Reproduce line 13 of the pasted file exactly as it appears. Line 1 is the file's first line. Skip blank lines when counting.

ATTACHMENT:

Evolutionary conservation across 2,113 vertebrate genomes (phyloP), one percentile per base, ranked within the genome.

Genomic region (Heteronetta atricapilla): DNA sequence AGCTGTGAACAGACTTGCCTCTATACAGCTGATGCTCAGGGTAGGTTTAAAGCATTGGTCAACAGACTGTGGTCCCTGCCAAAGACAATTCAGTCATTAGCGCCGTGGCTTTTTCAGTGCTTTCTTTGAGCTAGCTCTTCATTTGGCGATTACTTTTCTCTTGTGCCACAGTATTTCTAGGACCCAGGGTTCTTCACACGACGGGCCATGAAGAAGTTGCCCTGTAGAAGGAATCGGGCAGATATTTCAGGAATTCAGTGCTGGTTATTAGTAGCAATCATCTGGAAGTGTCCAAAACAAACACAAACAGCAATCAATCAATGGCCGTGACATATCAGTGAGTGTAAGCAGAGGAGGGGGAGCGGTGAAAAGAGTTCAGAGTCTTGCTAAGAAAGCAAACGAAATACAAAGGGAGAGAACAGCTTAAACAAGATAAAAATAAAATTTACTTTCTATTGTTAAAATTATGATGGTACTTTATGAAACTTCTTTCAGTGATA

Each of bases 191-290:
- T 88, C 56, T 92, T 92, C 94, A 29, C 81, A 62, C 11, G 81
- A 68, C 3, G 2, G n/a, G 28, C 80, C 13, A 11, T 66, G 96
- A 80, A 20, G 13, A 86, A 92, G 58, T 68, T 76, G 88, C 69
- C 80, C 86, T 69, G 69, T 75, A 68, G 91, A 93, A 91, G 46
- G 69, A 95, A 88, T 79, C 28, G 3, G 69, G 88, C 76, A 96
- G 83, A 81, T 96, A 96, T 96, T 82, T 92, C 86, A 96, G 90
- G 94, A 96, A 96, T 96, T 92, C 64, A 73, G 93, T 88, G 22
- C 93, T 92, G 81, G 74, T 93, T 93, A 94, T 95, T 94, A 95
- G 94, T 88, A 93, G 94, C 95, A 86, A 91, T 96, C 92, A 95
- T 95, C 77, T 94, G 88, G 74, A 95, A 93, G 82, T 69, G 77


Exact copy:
- T 95, C 77, T 94, G 88, G 74, A 95, A 93, G 82, T 69, G 77